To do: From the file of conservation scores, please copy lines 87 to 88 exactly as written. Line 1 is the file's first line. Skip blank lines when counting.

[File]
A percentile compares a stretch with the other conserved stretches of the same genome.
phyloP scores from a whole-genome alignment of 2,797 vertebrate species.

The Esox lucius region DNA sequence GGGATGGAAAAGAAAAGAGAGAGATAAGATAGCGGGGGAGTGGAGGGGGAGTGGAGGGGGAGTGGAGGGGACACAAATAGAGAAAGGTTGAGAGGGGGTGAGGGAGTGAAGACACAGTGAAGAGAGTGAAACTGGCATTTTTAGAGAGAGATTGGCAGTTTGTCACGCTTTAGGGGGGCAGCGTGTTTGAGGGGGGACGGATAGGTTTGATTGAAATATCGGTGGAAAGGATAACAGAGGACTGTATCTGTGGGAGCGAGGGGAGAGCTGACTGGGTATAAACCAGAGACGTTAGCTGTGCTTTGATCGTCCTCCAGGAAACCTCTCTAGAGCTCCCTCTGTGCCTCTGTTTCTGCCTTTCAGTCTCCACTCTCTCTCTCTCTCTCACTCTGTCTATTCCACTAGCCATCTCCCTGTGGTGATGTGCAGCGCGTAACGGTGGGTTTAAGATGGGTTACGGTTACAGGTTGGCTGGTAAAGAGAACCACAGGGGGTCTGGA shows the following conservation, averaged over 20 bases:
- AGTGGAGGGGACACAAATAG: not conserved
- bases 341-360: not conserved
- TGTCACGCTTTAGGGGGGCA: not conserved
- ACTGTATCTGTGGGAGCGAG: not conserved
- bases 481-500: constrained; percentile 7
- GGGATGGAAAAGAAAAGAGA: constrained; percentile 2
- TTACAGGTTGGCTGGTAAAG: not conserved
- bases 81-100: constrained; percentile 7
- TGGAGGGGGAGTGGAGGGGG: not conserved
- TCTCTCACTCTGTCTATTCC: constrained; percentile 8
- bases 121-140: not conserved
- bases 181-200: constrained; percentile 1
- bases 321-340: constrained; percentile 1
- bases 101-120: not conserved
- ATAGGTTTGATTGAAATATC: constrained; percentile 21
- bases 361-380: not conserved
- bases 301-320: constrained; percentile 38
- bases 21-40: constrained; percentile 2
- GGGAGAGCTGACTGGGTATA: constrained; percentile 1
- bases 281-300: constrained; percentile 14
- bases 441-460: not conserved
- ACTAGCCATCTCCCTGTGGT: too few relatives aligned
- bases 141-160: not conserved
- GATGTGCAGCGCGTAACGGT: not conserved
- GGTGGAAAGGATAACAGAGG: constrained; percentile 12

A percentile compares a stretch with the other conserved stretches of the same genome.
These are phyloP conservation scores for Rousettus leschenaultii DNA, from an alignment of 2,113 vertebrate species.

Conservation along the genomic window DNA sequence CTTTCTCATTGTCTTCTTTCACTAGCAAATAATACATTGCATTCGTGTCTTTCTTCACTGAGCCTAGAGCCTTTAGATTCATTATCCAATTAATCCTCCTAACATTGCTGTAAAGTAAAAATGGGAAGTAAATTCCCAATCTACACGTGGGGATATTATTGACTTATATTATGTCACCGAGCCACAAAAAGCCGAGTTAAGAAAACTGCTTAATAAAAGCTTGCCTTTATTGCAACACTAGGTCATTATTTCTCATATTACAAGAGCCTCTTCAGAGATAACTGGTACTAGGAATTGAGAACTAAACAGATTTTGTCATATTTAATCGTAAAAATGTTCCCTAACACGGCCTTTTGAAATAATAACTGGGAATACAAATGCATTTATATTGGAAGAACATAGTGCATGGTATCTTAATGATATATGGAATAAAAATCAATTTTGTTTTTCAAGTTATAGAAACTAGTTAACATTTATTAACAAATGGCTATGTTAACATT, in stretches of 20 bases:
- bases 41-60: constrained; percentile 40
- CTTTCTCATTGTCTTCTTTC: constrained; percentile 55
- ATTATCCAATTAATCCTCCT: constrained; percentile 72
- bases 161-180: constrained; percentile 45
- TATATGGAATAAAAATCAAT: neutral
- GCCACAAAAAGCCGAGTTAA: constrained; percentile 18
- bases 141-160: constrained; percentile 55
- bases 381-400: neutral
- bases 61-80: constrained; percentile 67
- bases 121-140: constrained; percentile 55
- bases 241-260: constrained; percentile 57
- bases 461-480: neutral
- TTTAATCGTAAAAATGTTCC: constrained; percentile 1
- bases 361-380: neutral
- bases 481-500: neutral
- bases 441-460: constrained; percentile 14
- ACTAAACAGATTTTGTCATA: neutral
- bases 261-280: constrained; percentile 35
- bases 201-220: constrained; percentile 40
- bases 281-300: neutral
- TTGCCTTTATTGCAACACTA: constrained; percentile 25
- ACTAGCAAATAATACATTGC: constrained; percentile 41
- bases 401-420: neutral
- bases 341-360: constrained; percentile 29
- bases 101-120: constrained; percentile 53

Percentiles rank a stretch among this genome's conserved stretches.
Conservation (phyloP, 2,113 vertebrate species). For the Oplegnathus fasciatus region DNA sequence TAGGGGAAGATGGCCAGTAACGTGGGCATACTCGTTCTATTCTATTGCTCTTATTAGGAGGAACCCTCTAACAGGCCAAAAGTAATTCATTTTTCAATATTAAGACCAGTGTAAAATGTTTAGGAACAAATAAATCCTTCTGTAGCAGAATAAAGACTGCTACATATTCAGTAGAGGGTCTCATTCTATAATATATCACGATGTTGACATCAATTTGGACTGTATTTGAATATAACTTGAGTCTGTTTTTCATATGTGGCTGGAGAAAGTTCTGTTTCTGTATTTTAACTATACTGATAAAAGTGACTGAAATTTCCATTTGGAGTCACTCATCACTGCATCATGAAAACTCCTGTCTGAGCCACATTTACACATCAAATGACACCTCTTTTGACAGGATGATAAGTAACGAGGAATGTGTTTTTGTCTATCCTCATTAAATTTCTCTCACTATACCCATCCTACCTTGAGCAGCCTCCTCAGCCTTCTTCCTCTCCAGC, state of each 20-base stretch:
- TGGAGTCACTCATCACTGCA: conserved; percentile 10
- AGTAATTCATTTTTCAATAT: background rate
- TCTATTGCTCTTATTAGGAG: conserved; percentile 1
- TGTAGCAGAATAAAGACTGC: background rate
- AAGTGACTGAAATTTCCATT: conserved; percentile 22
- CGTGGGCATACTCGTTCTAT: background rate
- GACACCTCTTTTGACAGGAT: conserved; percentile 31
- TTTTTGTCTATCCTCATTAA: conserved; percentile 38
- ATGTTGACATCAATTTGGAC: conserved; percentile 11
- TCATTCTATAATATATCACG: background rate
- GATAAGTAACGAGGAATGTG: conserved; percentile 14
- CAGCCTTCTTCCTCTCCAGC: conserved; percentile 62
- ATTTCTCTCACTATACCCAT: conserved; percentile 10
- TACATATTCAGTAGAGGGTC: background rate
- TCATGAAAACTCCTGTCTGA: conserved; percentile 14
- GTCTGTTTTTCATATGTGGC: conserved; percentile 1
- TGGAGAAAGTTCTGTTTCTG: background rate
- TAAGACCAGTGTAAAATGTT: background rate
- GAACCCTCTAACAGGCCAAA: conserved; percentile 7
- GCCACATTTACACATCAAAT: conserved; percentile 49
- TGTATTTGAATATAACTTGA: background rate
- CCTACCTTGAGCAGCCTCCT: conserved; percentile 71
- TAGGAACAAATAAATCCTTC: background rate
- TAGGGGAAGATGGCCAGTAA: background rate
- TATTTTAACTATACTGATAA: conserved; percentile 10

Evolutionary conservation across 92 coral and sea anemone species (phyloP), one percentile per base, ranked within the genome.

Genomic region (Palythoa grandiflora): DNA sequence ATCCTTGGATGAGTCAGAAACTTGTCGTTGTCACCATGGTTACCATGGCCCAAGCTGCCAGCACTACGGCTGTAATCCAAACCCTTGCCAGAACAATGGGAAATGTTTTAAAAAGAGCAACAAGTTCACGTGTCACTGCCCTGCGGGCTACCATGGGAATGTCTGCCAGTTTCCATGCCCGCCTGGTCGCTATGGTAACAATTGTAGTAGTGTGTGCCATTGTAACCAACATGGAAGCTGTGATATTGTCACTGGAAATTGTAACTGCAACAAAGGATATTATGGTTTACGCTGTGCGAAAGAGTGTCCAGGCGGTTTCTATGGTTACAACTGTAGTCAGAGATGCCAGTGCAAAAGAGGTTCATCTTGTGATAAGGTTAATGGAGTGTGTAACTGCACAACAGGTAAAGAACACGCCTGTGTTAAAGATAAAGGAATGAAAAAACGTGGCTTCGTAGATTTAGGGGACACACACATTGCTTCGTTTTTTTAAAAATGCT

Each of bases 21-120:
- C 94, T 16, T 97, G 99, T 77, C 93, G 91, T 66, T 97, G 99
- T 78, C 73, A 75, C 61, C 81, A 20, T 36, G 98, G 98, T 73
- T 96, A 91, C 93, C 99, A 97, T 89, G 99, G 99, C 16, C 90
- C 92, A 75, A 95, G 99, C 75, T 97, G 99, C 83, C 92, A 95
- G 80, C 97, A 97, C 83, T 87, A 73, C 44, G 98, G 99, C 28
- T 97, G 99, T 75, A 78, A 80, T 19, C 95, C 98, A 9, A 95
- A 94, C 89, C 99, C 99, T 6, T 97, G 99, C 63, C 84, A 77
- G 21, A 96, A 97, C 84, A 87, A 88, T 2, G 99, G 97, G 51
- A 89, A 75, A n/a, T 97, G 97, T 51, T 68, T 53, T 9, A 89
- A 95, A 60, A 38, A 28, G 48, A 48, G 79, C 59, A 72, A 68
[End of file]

- C 94, T 16, T 97, G 99, T 77, C 93, G 91, T 66, T 97, G 99
- T 78, C 73, A 75, C 61, C 81, A 20, T 36, G 98, G 98, T 73